At the event, attendees were served strawberries, which are understood by the Three Fires Confederacy, including the Potawatomi, to be the leaders of the berries, since they are the first to bear fruit. Strawberries also have the shape of a heart and hold great importance in native medicine for both women’s health and heart health.

Indigenous cuisine was served at the event, prepared by Jessica Pamonicutt, executive chef & owner of Ketapanen Kitchen, which is Chicago’s first and only Native American pop-up kitchen and catering company. Event attendees enjoyed her women’s medicine salad, blueberry bison tamales and iced cedar tea with honey.

Dedicating the New Odeh Center Heading link

Donald Perrot and Zoë Harris standing together behind a podium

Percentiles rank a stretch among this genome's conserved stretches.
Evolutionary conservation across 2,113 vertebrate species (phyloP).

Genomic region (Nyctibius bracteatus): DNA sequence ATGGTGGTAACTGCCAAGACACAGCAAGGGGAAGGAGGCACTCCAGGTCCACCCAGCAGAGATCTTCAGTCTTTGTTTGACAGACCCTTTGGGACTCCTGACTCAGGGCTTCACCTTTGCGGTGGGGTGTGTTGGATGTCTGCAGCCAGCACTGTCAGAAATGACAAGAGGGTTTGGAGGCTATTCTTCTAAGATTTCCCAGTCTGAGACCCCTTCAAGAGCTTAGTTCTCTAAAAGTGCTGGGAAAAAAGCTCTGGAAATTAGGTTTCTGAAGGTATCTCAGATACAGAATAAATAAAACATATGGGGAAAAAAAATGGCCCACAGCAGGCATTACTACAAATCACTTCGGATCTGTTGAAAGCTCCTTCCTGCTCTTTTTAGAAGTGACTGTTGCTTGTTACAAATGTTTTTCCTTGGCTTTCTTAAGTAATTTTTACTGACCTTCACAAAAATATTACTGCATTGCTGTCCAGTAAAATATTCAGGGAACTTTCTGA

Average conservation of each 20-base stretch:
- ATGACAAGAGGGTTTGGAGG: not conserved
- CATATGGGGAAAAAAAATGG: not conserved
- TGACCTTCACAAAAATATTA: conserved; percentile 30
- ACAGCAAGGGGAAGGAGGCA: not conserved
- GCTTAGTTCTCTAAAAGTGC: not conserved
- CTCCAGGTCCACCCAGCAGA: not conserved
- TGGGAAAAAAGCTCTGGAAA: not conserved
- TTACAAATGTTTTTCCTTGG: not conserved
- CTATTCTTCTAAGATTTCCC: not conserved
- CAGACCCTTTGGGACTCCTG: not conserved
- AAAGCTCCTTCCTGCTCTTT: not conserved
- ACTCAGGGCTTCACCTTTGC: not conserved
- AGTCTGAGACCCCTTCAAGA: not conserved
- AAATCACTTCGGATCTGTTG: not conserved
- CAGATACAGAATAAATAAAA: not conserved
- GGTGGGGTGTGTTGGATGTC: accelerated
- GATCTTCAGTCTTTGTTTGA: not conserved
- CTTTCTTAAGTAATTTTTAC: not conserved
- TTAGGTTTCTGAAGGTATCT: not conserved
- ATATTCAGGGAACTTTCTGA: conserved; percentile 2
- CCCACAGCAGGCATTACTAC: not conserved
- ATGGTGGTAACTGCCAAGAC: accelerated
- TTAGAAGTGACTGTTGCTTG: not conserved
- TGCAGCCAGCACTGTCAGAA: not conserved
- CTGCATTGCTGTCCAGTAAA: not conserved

At the core of the event was a dedication program and ribbon cutting to launch the Odehmenan Health Equity Center. UIC leadership who were key in bringing the center to fruition delivered remarks to the gathered crowd, with Odeh Center director Adriana Black leading the program with a very intentional land acknowledgment. Then there were remarks from Vice Chancellor for Health Affairs Dr. Robert Barish and Vice Chancellor for Diversity, Equity & Engagement Dr. Amalia Pallares, who have long been collaborating to establish the first and only such center on the west side of campus. Dean of Libraries Dr. Rhea Ballard-Thrower, who has generously provided space for the center in the Library of the Health Sciences, also gave remarks about her motivation in continuing to challenge the status quo.

Donald Perrot, a Potawatomi language expert who was instrumental in the naming of the center and its symbolic meaning, addressed the crowd in his native Potawatomi language, followed by remarks in English. Similarly, Zoë Harris, a UIC PhD student and president of the Indigenous Graduate Student Association, and a citizen of the Mashpee Wampanoag Tribe, prioritized remarks in the Wampanoag language.